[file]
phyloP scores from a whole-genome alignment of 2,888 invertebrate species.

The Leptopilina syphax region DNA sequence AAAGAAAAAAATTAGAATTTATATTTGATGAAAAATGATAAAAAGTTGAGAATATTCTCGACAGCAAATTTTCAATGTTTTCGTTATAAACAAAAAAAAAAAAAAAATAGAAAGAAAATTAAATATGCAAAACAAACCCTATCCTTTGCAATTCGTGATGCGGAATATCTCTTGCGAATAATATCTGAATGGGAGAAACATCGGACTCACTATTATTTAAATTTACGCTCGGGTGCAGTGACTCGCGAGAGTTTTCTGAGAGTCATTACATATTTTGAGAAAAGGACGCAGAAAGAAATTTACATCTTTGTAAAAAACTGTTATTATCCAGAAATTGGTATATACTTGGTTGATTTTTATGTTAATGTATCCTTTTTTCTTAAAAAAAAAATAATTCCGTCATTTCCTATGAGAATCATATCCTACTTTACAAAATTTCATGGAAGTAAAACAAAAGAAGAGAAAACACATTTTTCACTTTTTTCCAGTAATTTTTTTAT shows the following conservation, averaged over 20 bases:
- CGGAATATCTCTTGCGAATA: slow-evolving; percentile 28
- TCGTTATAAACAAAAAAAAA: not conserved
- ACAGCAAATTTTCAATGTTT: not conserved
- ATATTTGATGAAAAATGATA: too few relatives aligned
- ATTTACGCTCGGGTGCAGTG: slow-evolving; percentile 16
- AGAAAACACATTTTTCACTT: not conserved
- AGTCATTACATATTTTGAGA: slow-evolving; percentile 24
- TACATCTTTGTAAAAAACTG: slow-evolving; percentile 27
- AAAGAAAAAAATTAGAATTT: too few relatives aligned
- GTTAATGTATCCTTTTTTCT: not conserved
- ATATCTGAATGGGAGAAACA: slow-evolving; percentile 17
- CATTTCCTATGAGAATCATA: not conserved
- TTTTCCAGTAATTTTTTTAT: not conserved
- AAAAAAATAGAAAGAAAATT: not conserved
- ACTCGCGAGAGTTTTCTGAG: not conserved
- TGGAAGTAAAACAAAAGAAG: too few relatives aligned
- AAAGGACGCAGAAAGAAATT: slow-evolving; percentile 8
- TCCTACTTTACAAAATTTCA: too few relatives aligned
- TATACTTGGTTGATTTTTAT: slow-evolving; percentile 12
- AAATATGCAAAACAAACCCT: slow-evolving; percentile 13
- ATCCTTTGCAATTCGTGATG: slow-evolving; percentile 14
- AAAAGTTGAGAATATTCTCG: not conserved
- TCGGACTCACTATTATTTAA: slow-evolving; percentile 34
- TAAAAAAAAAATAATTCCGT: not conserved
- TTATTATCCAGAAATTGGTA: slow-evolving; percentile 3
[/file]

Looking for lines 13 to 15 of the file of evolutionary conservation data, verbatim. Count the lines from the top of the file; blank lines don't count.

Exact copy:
- ATATCTGAATGGGAGAAACA: slow-evolving; percentile 17
- CATTTCCTATGAGAATCATA: not conserved
- TTTTCCAGTAATTTTTTTAT: not conserved